R Glen Donaldson

Associate Professor

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Dissertations completed in 2010 or later are listed below. Please note that there is a 6-12 month delay to add the latest dissertations.

Essays in empirical corporate finance: the impact of supply chains, multinational firms and relationships on firm borrowing costs and investment decisions (2022)

This thesis consists of three essays in empirical corporate finance. The first essay examines the role of supply-chain relationships in the pricing of loan contracts. I show that a firm’s borrowing costs are linked to the economic conditions of its customers but not its suppliers. Using external shocks to import competition, I find that tariff cuts in the borrower’s downstream industries increase the borrower’s loan spreads, while upstream tariff cuts do not. I show that downstream tariff cuts increase imports from foreign firms and decrease outputs for domestic firms in the downstream industries, and that this effect propagates up the supply chain to negatively impact the borrower. Borrowers exposed to downstream tariff cuts also experience lower sales growth and lower profits. The second essay examines the roles of domestic versus multinational firms in the transmission of monetary policy. I document that U.S.-headquartered multinationals increase investment more than domestically-focused U.S. firms do following a loosening of U.S. monetary policy. This effect is stronger for U.S. multinationals that operate in more foreign countries, have higher foreign sales, and have more years of experience operating abroad. The effects are the strongest for U.S. firms that operate in high-growth markets and when the U.S. economy is in a low growth phase. A decrease in the U.S. policy interest rate is also associated with an increase in foreign investment by U.S. multinationals. The third essay investigates the effect of bank-firm relationships on the supply and demand for funds and resulting loan terms. Important differences are found in how firm credit ratings, bank capital, and other factors shift supply and demand curves to determine loan terms between banks and firms that have relationships with each other versus those that do not. For example, the private information that banks and firms in a relationship share with each other reduces the effect of changes in firm credit ratings, leverage and other factors. It is also shown that monetary policy is transmitted more strongly through non-relationship lending than through relationship lending. These effects begin immediately upon the formation of a bank-firm relationship and strengthen as the relationship intensifies.

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Essays in real estate finance: mortgage contract terms, pricing and behaviour (2017)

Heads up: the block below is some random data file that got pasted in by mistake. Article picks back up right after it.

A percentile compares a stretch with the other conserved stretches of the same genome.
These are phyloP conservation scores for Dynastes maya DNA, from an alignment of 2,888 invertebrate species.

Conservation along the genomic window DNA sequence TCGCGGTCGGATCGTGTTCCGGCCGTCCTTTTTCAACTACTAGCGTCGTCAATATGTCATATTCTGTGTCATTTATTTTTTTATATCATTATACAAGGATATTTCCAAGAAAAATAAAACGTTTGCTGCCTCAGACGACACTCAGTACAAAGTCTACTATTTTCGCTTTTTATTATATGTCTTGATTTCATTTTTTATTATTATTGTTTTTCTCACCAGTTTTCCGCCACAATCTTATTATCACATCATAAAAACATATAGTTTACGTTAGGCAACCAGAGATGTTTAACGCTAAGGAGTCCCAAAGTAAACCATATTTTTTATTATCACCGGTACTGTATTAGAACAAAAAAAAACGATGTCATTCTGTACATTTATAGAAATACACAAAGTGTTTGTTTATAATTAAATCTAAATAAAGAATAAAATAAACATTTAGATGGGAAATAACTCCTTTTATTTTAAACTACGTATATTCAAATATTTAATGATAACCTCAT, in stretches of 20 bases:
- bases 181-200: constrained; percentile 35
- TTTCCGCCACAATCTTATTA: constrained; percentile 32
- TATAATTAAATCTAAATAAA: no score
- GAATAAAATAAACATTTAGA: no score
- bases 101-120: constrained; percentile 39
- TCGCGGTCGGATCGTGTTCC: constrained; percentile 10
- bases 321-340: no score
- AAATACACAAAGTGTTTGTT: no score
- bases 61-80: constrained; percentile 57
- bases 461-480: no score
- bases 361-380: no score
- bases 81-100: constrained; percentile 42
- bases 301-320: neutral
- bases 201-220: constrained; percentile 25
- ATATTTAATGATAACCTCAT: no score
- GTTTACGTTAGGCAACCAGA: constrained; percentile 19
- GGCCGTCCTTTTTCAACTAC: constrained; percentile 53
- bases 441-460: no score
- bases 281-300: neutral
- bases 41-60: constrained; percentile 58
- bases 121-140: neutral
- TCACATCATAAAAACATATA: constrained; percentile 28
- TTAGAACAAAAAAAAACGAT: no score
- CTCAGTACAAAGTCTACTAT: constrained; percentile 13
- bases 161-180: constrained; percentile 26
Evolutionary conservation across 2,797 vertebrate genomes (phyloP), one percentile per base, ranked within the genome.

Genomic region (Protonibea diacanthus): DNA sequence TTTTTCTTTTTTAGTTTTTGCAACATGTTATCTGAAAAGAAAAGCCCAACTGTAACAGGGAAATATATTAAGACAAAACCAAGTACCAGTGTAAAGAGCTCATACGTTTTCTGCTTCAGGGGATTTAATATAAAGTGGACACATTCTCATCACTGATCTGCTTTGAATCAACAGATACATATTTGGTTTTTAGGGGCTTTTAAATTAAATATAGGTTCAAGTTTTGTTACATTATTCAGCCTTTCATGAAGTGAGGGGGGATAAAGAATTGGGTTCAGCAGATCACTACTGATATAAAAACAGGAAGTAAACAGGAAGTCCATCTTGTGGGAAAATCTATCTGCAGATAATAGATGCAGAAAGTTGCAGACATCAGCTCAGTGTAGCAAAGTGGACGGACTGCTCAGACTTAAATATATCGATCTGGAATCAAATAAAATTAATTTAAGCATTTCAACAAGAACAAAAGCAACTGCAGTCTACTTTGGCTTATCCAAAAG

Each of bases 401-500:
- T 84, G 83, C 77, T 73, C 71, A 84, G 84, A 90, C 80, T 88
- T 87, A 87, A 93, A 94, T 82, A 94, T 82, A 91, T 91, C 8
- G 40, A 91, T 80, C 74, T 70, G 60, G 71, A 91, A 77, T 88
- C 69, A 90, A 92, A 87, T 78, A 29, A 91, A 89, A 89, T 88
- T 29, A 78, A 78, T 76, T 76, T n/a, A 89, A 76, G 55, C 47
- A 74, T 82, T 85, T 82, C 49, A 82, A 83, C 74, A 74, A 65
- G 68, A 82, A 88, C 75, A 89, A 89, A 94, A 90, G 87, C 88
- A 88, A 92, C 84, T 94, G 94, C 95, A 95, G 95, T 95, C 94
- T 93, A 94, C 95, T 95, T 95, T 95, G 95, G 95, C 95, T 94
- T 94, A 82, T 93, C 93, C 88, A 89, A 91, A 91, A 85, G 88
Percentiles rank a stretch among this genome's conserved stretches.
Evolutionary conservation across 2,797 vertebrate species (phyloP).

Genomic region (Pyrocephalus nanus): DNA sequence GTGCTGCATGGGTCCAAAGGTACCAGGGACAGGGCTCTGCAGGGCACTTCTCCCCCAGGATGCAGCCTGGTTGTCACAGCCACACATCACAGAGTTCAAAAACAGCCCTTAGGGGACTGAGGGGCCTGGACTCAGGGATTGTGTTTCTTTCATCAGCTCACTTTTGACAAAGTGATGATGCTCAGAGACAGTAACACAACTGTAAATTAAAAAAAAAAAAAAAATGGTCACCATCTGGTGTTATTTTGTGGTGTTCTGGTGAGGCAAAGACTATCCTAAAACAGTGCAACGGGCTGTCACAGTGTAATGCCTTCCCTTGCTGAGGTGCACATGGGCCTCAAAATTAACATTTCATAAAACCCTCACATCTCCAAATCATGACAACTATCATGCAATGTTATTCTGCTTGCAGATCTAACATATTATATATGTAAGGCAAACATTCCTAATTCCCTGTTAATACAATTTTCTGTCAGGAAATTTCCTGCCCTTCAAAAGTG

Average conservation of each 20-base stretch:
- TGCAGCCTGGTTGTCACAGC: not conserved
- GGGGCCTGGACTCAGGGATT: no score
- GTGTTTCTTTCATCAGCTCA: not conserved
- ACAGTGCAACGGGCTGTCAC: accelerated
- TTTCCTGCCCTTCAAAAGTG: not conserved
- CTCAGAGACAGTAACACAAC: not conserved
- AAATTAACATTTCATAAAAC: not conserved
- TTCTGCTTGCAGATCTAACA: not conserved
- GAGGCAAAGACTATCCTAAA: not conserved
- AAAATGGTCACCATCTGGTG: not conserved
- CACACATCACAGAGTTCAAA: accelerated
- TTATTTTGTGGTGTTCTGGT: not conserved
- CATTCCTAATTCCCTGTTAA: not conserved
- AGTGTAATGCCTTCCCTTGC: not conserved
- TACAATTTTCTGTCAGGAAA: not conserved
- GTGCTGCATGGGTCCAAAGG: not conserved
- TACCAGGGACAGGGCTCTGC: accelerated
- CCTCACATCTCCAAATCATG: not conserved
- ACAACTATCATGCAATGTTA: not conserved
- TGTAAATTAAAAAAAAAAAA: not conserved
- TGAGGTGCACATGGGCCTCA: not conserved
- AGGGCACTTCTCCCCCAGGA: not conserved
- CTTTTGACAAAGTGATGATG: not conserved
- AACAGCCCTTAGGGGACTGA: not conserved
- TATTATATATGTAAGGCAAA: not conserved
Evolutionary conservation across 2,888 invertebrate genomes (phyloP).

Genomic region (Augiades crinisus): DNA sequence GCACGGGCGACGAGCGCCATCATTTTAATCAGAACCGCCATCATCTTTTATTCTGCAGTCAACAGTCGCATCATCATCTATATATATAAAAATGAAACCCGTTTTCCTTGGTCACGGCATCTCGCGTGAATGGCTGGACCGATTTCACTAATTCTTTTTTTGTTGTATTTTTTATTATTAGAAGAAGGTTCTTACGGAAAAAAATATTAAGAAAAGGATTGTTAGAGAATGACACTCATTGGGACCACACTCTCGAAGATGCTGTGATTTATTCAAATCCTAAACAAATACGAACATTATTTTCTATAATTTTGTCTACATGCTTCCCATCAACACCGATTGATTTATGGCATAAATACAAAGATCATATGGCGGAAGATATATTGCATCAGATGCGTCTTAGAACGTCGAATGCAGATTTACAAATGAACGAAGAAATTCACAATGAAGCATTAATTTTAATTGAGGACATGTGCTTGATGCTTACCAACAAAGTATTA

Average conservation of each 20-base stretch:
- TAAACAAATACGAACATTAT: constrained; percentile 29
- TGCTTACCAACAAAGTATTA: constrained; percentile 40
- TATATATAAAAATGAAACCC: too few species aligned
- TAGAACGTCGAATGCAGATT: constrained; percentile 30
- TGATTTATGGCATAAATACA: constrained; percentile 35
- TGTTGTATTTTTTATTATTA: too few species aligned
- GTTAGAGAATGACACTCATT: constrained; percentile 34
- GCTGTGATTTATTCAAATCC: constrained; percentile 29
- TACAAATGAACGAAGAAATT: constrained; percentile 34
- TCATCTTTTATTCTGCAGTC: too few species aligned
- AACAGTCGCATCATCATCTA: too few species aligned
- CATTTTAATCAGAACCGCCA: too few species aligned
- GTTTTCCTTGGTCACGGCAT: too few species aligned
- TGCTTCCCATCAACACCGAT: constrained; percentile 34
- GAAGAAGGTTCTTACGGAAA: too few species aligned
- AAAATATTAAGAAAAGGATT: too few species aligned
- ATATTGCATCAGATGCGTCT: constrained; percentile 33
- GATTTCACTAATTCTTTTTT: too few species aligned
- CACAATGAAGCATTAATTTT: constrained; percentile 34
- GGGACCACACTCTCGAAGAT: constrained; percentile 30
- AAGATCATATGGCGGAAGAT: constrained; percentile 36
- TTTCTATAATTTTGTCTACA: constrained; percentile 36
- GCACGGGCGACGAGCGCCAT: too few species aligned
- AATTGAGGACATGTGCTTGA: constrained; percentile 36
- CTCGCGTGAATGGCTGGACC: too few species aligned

This thesis is a collection of three essays in Real Estate Finance. The first essay examines the determinants of commercial mortgage contract terms. A cornerstone of finance theory is that risk and return should be positively related. However, existing empirical studies often find a negative relationship between interest rates and risk terms in mortgage contracts. Previous studies have found such results puzzling, and have surmised that they may arise because traditional models do not explicitly account for the simultaneous determination of interest rates and loan terms. We therefore specify separate supply and demand equations for loanable funds, and then examine mortgage contracts as equilibrium outcomes of a multidimensional negotiation between borrower and lender. Our empirical results reveal that borrowers and lenders individually require higher returns for greater risk, as theory requires, but that this can produce apparently negative risk/return correlations in contract outcomes, as observed in the data. We demonstrate how various risk factors impact the simultaneous determination of equilibrium interest rates and loan terms.The second essay investigates adverse selection in the Home Equity Conversion Mortgages ("HECMs"). The pricing structure used by the Federal Housing Administration ("FHA") does not reflect geographic or cyclical risk. Since HECM's were disproportionately originated in the sand states in the lead up to the 2008 financial crises, the majority of the loans originated between 2005- 2007 were underwater. We ask whether borrowers adversely selected into HECM’s with the intent to exploit mispriced insurance? This appears unlikely: borrowers whose loans terminated with credit limits greater than their homes are worth have been no likelier to exhaust credit than similar borrowers whose loans terminated with credit limits below collateral value.The third essay studies the effect on residential property prices arising from proximity to oil pipelines. The key contributions of the paper are to show that [1] the disamenity effects related to pipeline proximity are highly localized over very short distances [2] the magnitude of the effects are sensitive to the land use of the pipeline easement. Our findings suggest a likely specification bias in studies that use parametric measures of proximity to an environmental hazard.The second essay investigates adverse selection in the Home Equity Conversion Mortgages ("HECMs"). The pricing structure used by the Federal Housing Administration ("FHA") does not reflect geographic or cyclical risk. Since HECM's were disproportionately originated in the sand states in the lead up to the 2008 financial crises, the majority of the loans originated between 2005- 2007 were underwater. We ask whether borrowers adversely selected into HECM’s with the intent to exploit mispriced insurance? This appears unlikely: borrowers whose loans terminated with credit limits greater than their homes are worth have been no likelier to exhaust credit than similar borrowers whose loans terminated with credit limits below collateral value.The third essay studies the effect on residential property prices arising from proximity to oil pipelines. The key contributions of the paper are to show that [1] the disamenity effects related to pipeline proximity are highly localized over very short distances [2] the magnitude of the effects are sensitive to the land use of the pipeline easement. Our findings suggest a likely specification bias in studies that use parametric measures of proximity to an environmental hazard.